remembrance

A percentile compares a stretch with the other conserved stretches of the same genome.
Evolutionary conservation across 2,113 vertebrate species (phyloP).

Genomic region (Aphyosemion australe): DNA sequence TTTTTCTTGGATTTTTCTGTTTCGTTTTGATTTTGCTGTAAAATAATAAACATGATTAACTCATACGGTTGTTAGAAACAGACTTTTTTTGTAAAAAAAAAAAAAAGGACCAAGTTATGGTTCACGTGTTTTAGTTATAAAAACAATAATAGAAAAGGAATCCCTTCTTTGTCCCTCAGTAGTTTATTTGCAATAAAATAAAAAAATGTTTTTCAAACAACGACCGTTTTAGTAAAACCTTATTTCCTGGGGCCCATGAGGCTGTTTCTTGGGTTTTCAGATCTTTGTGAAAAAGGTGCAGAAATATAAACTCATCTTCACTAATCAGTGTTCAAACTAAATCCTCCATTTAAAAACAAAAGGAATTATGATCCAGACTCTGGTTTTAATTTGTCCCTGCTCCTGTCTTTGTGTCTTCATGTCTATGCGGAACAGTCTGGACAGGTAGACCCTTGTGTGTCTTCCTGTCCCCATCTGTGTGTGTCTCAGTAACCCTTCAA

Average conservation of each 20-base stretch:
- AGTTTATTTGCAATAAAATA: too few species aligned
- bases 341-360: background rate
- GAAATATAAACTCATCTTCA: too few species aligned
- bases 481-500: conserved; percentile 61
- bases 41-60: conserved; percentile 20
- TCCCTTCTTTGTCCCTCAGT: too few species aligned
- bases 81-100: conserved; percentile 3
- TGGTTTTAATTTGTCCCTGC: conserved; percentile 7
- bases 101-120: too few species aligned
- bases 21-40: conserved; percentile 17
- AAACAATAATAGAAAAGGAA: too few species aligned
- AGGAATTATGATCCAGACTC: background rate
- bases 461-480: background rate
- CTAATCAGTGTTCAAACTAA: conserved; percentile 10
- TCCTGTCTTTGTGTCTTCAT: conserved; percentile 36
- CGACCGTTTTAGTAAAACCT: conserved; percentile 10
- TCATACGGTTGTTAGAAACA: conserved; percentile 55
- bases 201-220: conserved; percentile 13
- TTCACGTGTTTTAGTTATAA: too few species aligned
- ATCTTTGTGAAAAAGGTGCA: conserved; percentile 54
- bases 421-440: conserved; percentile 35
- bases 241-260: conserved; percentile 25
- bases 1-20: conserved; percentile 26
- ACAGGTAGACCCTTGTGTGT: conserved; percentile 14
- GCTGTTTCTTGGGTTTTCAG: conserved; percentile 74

Lest we forget By Andrew Mitchell As we sit in the comfort of our homes, sometimes it's easy to forget that the peace we enjoy has a price. Through five wars and numerous peace-keeping missions, more than 1.4 million Canadian soldiers have served. Over 116,000 young men and women have been killed and more than 200,000 have been wounded. Every year on Nov. 11, communities across Canada are asked to observe a minute of silence to honour and remember the sacrifices made by those who died and by Canada's 500,000 living war veterans. This year, the Royal Canadian Legion is asking for participants to observe a special two-minute "Wave of Silence" to mark the end of the century, "the most violent era in human history." "Over the years, as the number of survivors diminishes, the scale of formal Remembrance Day commemorations has been shrinking. At the edge of a new millennium, we must pause and reflect on the human cost of war, and perhaps by remembering, avoid such tragedies in the future," according to the Legion. Every year for the past 18 years, Whistler has observed Remembrance Day with a special service at the Cenotaph outside the firehall, beginning with a Parade of Colours up Village Gate Boulevard. Between eight and 15 veterans traditionally march in the parade, including any veterans who are here temporarily at a conference or on vacation and wish to be a part of the ceremony. Active members of the military will also be on hand. Brian Buchholz, a Whistler firefighter whose father served overseas during the second World War, is the chief organizer and Master of Ceremonies for the service. He took over the job from Jim Scribner, a local Vietnam veteran, three years ago and is determined to carry on the tradition to ensure that the reasons for Remembrance Day are not forgotten. "There's always a discussion leading up to Remembrance Day," says Buchholz. "Do we remember? Do the children realize the significance of November 11? I've talked to some of the younger kids on previous years and they seem to be very well aware on the most part of what the eleventh represents." The Parade of Colours begins at 10:45 on Thursday morning, and is followed by Buchholz' opening remarks. The ceremony will include the Whistler Singers and the Children's Chorus, local Bugler Gary Ozawa, the traditional firing of the gun, a fly-over by Blackcomb Helicopters, a prayer by Reverend Barb Gilday and the Placing of Wreaths. After the service, refreshments will be served at the firehall, courtesy of the Whistler Rotary Club and the Whistler Firefighters Association. For Lawrence Perry, the owner and operator of Blackcomb Helicopters and a former soldier in the British Army, the fly-over is a chance to show his support. "I believe in the eleventh," says Perry. "We don't want to forget these folks who have fought and died for their country. And we especially don't want to forget the people who are in the service right now. It's tough to keep mindful of them when everything's so lovely here, but the fact is that there are a lot of soldiers who aren't coming home this Christmas, and a lot of families are going to be separated. And this is in peacetime." If you're a veteran and wish to march in the parade, or if you wish to lay a wreath following the ceremony, contact Brian Buchholz through the fire department. For more information on Remembrance Day or the Wave of Silence, visit the Legion website at www.legion.ca.

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